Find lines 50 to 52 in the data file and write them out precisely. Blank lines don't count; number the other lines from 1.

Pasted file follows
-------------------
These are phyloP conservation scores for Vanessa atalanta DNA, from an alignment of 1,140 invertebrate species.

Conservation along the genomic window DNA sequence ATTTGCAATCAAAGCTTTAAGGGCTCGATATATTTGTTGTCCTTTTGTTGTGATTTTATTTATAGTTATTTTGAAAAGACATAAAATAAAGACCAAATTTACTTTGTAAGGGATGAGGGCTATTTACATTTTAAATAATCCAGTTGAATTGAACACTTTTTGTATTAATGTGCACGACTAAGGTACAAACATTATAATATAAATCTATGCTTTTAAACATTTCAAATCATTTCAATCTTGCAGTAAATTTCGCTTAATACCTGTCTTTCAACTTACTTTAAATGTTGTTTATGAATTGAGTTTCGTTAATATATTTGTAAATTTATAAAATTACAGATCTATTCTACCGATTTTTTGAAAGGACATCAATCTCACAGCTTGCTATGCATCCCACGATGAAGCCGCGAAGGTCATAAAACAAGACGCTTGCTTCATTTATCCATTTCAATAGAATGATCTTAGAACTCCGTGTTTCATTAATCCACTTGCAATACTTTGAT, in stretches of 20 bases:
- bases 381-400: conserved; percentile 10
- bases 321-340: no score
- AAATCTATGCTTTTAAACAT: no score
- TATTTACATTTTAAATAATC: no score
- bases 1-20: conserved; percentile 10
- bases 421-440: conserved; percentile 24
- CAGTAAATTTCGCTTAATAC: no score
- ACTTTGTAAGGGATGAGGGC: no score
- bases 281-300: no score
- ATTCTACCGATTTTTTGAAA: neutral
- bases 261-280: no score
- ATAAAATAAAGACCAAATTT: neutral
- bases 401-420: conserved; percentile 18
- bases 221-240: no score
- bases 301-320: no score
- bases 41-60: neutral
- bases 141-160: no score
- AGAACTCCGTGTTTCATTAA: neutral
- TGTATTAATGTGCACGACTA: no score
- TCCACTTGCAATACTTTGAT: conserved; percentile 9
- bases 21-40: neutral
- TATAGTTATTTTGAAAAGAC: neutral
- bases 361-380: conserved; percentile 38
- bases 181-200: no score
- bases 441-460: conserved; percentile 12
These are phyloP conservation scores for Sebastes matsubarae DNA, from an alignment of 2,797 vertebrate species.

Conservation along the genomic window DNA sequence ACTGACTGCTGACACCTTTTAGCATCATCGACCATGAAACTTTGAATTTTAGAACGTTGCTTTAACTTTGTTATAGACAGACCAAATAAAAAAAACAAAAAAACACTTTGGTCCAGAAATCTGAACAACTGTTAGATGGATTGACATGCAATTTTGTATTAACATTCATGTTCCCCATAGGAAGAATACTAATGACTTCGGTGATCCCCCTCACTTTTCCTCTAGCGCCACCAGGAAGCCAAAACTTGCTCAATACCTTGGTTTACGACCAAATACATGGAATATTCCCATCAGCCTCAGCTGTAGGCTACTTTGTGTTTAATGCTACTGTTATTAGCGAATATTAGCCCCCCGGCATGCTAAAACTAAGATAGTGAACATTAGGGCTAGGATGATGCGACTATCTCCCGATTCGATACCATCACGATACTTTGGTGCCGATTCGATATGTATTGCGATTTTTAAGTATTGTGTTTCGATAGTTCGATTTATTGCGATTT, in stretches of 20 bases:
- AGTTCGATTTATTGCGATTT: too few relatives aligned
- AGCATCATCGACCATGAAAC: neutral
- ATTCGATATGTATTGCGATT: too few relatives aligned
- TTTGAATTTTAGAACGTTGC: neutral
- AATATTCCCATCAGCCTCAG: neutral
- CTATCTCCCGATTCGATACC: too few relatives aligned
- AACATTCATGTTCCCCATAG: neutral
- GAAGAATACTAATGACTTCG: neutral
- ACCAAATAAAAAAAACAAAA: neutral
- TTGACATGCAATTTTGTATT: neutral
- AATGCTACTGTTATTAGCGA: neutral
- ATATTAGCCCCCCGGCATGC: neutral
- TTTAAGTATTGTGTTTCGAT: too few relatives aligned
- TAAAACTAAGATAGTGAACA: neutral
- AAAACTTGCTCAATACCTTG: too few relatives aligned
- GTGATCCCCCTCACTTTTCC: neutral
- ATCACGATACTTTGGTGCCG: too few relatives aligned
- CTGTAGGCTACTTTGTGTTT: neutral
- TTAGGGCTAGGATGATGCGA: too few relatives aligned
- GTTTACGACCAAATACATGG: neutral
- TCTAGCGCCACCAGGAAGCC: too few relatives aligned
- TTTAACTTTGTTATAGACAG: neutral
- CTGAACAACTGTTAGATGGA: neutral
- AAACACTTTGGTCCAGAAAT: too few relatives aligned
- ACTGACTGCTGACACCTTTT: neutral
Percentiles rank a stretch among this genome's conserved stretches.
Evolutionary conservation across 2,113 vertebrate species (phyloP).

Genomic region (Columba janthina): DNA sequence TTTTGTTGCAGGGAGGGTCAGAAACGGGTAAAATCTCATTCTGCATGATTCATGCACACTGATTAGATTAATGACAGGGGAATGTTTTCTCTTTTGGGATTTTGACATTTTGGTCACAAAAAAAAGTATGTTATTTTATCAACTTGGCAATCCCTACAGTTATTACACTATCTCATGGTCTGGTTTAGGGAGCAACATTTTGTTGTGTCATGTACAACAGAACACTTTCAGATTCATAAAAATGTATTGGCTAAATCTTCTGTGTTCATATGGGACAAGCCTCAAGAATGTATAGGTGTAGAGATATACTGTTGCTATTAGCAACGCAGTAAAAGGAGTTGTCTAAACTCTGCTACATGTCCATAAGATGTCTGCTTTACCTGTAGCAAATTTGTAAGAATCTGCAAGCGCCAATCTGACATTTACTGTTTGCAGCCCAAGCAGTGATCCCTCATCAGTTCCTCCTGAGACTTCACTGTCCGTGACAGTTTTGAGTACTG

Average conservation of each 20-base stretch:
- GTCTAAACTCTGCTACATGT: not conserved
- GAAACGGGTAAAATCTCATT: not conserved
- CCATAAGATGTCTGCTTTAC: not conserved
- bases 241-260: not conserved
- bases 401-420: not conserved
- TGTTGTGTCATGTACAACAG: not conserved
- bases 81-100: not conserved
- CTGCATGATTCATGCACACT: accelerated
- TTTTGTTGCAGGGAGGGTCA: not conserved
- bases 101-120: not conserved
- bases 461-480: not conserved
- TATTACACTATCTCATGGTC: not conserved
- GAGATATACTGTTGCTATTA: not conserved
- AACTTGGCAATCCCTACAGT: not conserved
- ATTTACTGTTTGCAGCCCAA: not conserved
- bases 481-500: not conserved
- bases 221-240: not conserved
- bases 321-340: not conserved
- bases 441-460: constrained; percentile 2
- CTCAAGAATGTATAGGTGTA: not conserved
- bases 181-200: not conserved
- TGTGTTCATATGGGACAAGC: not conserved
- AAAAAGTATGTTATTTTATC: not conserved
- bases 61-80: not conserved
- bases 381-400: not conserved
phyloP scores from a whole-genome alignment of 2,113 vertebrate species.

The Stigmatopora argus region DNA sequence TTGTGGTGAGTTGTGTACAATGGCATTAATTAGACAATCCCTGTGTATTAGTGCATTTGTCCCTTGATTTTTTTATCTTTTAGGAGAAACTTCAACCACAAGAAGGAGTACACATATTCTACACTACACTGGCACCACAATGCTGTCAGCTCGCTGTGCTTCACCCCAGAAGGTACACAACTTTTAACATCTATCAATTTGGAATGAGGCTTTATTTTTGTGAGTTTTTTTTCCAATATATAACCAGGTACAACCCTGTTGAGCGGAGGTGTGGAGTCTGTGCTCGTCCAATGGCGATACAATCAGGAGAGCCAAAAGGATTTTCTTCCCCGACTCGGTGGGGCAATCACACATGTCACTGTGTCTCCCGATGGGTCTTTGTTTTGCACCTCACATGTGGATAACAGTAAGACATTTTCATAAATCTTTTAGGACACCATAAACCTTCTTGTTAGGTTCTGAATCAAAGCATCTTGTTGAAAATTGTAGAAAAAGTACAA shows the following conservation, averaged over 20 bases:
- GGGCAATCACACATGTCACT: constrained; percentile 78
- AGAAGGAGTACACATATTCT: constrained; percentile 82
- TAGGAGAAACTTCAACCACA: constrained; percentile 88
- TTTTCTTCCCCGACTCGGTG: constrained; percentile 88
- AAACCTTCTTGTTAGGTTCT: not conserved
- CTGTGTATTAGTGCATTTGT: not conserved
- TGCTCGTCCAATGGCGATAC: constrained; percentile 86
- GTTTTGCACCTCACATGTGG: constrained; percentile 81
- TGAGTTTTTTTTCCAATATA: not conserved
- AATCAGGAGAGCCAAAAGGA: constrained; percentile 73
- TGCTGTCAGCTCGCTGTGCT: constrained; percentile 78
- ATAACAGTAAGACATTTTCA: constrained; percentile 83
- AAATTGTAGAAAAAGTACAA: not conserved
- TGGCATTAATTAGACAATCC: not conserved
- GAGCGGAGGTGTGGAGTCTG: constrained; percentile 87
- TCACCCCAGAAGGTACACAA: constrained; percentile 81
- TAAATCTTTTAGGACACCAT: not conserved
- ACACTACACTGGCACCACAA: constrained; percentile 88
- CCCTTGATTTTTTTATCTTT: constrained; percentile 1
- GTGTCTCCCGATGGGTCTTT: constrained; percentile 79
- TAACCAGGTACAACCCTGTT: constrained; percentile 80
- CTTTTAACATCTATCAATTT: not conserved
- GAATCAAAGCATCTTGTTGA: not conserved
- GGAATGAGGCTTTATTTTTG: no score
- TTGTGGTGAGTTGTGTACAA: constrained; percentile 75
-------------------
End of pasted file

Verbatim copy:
- TCTAGCGCCACCAGGAAGCC: too few relatives aligned
- TTTAACTTTGTTATAGACAG: neutral
- CTGAACAACTGTTAGATGGA: neutral